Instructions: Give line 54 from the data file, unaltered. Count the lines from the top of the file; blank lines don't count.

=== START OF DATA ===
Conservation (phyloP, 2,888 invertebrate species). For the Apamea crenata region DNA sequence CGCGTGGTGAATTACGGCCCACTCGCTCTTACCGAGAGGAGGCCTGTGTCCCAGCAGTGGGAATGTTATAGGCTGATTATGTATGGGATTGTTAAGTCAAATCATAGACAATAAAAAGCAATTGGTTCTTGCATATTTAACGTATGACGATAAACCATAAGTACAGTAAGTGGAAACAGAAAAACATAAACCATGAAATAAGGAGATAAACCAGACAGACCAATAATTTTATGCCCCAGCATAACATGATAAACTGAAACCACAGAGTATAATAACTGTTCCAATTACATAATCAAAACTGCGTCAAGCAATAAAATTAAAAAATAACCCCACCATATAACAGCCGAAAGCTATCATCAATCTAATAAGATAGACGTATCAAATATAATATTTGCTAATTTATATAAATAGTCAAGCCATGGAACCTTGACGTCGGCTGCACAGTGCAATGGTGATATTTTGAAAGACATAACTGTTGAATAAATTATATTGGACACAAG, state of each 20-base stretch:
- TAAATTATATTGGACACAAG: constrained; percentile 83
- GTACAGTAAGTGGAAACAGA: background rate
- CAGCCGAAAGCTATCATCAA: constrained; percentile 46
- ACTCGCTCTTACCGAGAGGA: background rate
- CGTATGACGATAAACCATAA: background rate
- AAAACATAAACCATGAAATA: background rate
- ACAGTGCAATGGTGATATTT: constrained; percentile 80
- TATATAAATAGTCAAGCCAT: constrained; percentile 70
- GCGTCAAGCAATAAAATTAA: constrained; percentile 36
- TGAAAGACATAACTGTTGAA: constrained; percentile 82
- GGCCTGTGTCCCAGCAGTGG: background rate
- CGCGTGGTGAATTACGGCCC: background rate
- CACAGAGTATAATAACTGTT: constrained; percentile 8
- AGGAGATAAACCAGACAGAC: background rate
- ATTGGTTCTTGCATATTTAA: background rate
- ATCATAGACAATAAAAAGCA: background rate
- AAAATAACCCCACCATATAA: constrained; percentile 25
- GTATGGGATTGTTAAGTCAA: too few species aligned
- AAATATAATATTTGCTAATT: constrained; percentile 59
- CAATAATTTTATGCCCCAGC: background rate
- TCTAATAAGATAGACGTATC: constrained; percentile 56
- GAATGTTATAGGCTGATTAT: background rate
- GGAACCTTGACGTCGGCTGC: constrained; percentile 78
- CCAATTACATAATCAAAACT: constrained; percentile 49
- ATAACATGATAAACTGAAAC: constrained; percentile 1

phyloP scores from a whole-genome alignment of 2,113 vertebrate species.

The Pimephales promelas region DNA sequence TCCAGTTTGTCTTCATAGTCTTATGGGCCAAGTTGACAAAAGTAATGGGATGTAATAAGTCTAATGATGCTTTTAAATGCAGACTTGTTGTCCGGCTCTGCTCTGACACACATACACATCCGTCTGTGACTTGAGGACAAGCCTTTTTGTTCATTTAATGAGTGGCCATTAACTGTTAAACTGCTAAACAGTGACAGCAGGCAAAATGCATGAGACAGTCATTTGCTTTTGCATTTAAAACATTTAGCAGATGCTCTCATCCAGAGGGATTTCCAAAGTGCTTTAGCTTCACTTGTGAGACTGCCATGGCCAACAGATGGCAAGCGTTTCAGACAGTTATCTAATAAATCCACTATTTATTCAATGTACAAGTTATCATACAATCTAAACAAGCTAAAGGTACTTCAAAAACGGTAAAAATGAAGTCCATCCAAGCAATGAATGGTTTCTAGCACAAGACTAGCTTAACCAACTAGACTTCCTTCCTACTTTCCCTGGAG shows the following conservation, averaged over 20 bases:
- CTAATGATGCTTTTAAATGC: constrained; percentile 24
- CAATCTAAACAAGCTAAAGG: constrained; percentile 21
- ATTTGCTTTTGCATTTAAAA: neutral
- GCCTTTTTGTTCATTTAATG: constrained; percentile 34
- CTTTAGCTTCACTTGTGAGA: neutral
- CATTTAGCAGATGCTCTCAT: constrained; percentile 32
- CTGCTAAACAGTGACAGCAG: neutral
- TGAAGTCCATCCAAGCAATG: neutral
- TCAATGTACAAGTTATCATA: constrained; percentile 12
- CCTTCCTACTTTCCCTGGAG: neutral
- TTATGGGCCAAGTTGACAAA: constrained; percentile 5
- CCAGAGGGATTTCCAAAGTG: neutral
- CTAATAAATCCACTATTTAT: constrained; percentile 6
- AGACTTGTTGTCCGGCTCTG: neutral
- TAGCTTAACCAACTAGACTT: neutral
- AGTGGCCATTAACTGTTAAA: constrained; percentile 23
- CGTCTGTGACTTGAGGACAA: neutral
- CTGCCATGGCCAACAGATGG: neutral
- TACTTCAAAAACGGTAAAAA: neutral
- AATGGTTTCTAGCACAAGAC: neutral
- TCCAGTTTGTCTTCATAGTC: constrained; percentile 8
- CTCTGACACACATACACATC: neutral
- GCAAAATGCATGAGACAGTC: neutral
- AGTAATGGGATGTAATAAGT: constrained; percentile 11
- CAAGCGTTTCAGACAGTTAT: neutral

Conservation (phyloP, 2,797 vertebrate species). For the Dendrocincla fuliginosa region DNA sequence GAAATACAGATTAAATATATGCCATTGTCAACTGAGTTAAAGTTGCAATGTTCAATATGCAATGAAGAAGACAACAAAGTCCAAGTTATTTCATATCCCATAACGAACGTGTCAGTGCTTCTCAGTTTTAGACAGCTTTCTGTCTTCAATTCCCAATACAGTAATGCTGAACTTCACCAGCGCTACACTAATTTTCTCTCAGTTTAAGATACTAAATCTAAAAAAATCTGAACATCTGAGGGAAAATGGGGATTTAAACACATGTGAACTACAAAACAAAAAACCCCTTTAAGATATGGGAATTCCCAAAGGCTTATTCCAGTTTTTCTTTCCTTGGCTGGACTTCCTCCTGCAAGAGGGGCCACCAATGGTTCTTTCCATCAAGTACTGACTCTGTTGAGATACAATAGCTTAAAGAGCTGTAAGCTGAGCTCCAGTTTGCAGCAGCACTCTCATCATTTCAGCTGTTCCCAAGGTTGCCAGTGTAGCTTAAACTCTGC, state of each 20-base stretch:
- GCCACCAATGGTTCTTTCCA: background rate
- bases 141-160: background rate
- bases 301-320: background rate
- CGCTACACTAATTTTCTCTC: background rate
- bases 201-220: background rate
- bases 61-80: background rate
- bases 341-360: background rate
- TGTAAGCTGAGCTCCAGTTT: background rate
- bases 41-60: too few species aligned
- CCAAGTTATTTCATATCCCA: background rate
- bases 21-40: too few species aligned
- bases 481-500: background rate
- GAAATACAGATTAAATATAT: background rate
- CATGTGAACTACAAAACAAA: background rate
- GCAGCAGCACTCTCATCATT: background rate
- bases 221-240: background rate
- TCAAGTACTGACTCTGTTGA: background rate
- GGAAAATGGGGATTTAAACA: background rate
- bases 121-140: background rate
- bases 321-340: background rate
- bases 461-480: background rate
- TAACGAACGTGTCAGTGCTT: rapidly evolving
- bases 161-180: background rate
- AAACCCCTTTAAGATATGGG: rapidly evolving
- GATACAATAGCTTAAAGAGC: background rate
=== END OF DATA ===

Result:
Conservation (phyloP, 2,797 vertebrate species). For the Dendrocincla fuliginosa region DNA sequence GAAATACAGATTAAATATATGCCATTGTCAACTGAGTTAAAGTTGCAATGTTCAATATGCAATGAAGAAGACAACAAAGTCCAAGTTATTTCATATCCCATAACGAACGTGTCAGTGCTTCTCAGTTTTAGACAGCTTTCTGTCTTCAATTCCCAATACAGTAATGCTGAACTTCACCAGCGCTACACTAATTTTCTCTCAGTTTAAGATACTAAATCTAAAAAAATCTGAACATCTGAGGGAAAATGGGGATTTAAACACATGTGAACTACAAAACAAAAAACCCCTTTAAGATATGGGAATTCCCAAAGGCTTATTCCAGTTTTTCTTTCCTTGGCTGGACTTCCTCCTGCAAGAGGGGCCACCAATGGTTCTTTCCATCAAGTACTGACTCTGTTGAGATACAATAGCTTAAAGAGCTGTAAGCTGAGCTCCAGTTTGCAGCAGCACTCTCATCATTTCAGCTGTTCCCAAGGTTGCCAGTGTAGCTTAAACTCTGC, state of each 20-base stretch: